Part of the appeal for vintage instruments and equipment is that certain sound quality, a quality that new gear just can’t duplicate. So with that in mind, let’s take a look at some of the most popular vintage gear: electric guitars, amps, and microphones.


Today’s guitar enthusiasts consider the ideal vintage years to be the 50s and 60s, when heavyweights Fender and Gibson were in direct competition. It was this battle that gave the world the Fender Broadcaster and Stratocaster, and the Gibson Les Paul and Flying V, to name just a few iconic axes.

It isn’t difficult to imagine the kind of inspiration one might find from owning a Flying V that’s hung around for decades, through gigs and breakups and countless jam sessions. It might be a little bowed or bent, scratched, chipped, or damaged, but when you get your hands on an instrument like that, you can feel the history and what is yet to come from it.

Of course, taking home a piece of real music history can be a huge drain on the wallet, so you can also find exact copies (sometimes called “tributes”) of iconic guitars. You can find Eddie Van Halen’s Frankenstrat and Andy Summer’s Telecaster, in full tribute glory. They look and feel the same as the original, and even have the same scratches and cigarette burns. If you’re into that sort of thing.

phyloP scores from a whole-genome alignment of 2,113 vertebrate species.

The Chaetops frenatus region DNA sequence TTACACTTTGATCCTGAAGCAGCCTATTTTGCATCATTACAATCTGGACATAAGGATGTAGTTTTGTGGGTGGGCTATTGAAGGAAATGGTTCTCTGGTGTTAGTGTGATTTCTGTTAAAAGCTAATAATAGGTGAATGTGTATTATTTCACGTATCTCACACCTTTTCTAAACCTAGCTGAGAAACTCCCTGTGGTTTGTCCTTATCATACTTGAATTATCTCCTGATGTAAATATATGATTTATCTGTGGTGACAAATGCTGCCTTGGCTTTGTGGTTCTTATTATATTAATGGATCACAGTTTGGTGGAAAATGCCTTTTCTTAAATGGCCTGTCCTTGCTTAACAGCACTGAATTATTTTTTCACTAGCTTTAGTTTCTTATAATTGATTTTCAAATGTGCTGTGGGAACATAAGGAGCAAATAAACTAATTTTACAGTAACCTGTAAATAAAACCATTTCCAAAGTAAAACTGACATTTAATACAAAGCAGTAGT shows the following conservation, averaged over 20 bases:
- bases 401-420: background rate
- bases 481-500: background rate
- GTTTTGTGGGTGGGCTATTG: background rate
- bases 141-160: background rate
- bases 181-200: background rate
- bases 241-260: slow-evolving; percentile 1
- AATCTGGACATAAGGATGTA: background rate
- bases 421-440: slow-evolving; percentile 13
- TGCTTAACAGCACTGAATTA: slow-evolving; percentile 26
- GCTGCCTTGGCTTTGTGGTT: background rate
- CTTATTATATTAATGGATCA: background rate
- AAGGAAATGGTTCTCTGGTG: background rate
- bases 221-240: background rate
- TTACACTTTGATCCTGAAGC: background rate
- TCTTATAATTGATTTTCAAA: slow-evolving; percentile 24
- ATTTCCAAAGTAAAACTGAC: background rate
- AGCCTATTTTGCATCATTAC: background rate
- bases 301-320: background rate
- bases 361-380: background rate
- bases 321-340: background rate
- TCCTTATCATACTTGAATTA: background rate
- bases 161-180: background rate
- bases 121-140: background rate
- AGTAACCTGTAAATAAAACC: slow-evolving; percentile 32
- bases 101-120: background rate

The 50s and 60s are also the preferred years for vintage amps. Fender, Marshall, Gibson, and even Sears (!) amps are still banging around even today. Just like the guitars from the same time period, vintage amps have a great soulful, classic look to them, but the differences go a bit deeper.

Older amps had a lot lower power outputs than today’s equipment, meaning you’ve got to work a little harder to maximize your volume, giving a more urgent sound to your session. And what’s more, the very circuit boards were wired differently than today’s methods. The boards were hand-wired using a “point to point” connection. According to many enthusiasts, this made a subtle sonic effect, one that modern tech can’t replicate.

The combination of a vintage guitar with an amp made in the same era produces a sound not quite like any other.


The last bit of vintage gear we’re going to discuss is the microphone. Vintage mics are often so expensive that they’re simply out of the reach of the average musician. But why are they so sought after? One reason is the sound they capture. Vintage mics usually come in one of two configurations: valve capacitors and ribbons. High end valve capacitor mics usually have good mid-range clarity and low-end warmth, while ribbon mics have a nice smooth and natural top-end. Of course, these are qualities that can be found in more modern equipment, so why bother?

The real reason people like vintage mics is mostly because microphones used in professional studios would have been made with the highest quality materials, which would age well without any loss in performance.

As they say, “they don’t make ’em like they used to!”